TRAF6 stimulates TGFβ-induced oncogenic signal transduction in cancer cells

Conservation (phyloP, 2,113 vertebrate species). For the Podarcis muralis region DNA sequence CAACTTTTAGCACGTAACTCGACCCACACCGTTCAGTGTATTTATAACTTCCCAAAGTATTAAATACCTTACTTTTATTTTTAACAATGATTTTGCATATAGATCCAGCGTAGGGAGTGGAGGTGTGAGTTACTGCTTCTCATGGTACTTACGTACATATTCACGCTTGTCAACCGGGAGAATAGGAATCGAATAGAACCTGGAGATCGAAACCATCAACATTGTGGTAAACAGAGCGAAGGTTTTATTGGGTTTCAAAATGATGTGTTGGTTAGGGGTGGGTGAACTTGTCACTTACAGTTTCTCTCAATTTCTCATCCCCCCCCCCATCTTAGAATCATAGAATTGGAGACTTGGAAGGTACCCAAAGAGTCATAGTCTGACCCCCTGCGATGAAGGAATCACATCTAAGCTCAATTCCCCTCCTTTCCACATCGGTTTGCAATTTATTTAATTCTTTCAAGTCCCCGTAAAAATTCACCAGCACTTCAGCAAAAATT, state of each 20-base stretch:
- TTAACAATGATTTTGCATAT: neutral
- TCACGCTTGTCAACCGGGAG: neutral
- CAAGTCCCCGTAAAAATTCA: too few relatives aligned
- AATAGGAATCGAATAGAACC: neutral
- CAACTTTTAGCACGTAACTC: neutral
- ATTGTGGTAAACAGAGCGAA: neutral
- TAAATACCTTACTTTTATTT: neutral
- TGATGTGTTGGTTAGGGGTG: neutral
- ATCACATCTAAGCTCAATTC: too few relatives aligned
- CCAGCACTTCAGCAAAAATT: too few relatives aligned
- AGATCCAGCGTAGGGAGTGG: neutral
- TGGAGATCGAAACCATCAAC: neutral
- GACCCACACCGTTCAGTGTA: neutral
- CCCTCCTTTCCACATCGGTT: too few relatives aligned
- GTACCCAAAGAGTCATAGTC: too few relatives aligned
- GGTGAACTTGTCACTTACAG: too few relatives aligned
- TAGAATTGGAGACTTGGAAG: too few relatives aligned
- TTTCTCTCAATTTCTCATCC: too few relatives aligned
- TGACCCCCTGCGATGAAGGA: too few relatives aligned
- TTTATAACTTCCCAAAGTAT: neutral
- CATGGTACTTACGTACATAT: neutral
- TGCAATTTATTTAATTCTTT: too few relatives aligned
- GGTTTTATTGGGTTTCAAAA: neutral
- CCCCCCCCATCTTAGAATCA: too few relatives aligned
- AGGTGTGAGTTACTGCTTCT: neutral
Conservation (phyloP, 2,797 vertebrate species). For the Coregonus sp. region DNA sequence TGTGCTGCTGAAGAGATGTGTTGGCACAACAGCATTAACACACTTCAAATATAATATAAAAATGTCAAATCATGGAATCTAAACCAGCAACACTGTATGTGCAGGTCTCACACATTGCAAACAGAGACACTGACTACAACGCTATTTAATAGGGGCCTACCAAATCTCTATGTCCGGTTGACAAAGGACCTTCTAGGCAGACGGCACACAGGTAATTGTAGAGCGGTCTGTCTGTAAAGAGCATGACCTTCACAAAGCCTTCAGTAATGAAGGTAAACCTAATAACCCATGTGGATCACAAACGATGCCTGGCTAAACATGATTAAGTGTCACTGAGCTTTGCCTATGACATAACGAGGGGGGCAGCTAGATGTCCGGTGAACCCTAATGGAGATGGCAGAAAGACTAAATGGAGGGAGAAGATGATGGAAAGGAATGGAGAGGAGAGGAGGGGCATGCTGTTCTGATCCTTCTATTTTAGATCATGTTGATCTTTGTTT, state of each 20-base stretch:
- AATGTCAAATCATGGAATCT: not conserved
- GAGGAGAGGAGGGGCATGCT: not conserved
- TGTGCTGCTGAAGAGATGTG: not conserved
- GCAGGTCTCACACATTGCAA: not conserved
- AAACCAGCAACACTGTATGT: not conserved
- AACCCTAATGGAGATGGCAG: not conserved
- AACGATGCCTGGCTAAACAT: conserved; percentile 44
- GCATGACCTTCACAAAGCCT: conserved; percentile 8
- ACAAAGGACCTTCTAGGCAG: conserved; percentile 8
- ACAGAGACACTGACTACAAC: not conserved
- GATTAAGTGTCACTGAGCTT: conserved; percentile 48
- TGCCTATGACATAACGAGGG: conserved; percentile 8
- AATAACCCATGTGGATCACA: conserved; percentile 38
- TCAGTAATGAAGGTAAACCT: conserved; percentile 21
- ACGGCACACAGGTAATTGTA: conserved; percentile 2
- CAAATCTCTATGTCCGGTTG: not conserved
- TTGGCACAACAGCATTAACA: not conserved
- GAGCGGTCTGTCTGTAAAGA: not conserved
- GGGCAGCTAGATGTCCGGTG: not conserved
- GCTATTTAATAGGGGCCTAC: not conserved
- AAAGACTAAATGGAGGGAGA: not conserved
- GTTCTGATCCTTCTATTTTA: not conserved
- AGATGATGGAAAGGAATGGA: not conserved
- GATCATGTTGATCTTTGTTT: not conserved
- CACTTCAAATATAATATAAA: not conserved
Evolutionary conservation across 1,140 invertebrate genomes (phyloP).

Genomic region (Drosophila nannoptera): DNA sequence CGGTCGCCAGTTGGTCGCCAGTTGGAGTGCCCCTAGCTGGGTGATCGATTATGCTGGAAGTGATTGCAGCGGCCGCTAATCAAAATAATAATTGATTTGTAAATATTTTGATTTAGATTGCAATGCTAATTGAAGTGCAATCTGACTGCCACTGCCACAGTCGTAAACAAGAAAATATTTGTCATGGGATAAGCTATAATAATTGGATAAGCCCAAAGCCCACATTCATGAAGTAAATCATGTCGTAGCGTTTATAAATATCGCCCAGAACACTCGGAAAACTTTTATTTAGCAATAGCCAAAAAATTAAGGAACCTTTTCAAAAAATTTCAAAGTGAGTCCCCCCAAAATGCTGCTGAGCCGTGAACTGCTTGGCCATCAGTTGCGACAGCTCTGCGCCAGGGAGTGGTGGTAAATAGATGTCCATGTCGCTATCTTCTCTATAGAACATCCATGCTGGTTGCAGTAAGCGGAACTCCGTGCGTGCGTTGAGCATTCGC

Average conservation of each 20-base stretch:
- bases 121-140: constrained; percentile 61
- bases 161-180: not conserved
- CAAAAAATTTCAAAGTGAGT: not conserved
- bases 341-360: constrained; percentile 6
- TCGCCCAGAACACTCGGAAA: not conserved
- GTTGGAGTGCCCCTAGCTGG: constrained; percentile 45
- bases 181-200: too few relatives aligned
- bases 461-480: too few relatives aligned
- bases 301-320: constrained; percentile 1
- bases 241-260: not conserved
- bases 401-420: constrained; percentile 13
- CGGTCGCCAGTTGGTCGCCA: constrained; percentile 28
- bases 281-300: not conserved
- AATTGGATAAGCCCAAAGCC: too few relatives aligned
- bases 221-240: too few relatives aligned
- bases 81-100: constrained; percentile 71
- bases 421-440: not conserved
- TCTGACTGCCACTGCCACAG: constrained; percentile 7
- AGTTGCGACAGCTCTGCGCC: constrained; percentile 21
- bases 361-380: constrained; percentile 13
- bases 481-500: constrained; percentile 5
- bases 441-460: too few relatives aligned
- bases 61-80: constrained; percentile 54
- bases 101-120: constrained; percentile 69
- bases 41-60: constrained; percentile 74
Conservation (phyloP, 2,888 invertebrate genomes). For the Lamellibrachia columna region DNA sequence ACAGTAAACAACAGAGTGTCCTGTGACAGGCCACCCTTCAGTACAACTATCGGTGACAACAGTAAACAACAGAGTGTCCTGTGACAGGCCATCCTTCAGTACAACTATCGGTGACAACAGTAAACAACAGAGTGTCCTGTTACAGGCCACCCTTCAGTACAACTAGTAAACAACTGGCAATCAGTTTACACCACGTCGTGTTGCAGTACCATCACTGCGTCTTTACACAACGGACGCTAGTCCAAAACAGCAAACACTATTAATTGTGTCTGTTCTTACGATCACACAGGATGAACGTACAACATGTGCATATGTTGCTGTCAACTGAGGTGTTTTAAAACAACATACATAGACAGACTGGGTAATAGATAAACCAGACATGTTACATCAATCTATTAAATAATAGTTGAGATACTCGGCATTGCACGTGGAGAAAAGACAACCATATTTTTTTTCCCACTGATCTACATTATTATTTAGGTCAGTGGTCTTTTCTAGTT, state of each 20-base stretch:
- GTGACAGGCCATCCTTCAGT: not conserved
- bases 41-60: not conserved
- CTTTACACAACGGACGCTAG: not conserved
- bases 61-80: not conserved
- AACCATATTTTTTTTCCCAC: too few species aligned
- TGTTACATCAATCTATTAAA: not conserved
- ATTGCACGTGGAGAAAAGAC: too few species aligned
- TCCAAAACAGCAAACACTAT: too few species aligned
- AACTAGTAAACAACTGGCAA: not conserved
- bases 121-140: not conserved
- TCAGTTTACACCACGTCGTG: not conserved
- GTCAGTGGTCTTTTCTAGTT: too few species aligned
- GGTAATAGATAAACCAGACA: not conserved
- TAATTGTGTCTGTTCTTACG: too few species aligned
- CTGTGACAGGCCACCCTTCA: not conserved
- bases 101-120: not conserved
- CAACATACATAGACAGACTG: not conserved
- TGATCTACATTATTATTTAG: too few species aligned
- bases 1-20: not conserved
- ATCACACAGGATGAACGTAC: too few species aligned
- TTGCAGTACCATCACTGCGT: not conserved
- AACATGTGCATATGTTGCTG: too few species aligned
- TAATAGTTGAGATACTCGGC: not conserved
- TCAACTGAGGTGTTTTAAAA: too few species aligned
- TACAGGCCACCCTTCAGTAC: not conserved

Abstract: Prostate cancer is one of the leading causes of cancer-related deaths in men worldwide, with 10,000 new cases/year diagnosed in Sweden. In this context, there is an urgent need to identify new biomarkers to detect prostate cancer at an initial stage for earlier treatment intervention. Although how prostate cancer develops has not been fully established, the male sex hormone testosterone is a known prerequisite for prostate cancer development. High levels of transforming growth factor-β (TGFβ) are prognostically unfavorable in prostate cancer patients.TGFβ is a multifunctional cytokine that regulates a broad range of cellular responses. TGFβ signals through either the canonical Smad or the non-Smad signaling cascade. Cancerous cells develop different strategies to evade defense mechanisms and metastasize to different parts of the body. This thesis unveils one such novel mechanism related to TGFβ signaling.The first two articles provide evidence that TGFβ receptor type I (TβRI) is ubiquitinated by tumor necrosis factor receptor-associated factor 6 (TRAF6) and is cleaved at the ectodomain region by tumor necrosis factor alpha converting enzyme (TACE) in a protein kinase C zeta type-dependent manner. After TβRI is shed from the ectodomain, it undergoes a second cleavage by presenilin 1 (PS1), a γ-secretase catalytic subunit, which liberates the TβRI intracellular domain (TβRI-ICD) from the cell membrane. TRAF6 promotes TGFβ-dependent Lys63-linked polyubiquitination and recruitment of PS1 to the TβRI complex, and facilitates the cleavage of TβRI by PS1 to generate a TβRI-ICD. The TβRI-ICD then translocates to the nucleus, where it binds with the transcriptional co-activator p300 and regulates the transcription of pro-invasive target genes such as Snail1. Moreover, the nuclear translocated TβRI-ICD cooperates with the Notch intracellular domain (NICD), a core component in the Notch signaling pathway, to drive the expression of invasive genes. Interestingly, treatment with g-secretase inhibitors was able to inhibit cleavage of TβRI and inhibit the TGFβ-induced oncogenic pathway in an in vivo prostate cancer xenograft model.In the third article, we identified that Lysine 178 is the acceptor lysine in TβRI that is ubiquitinated by TRAF6. The TβRI K178R mutant was neither ubiquitinated nor translocated to the nucleus, and prevented transcriptional regulation of invasive genes in a dominant negative manner.In the fourth article, we show that TGFβ utilizes the E3-ligase TRAF6 and the p38 mitogen-activated protein kinase to phosphorylate c-Jun. In turn, the phosphorylated c-Jun activates p21 and Snail1 in a non-canonical Smad-independent pathway, and thereby promotes invasion in cancerous cells.In summary, we elucidate a new mechanism of TGFβ-induced oncogenic signal transduction in cancer cells in which TRAF6 plays a fundamental role. This opens a new avenue in the field of TGFβ signaling.
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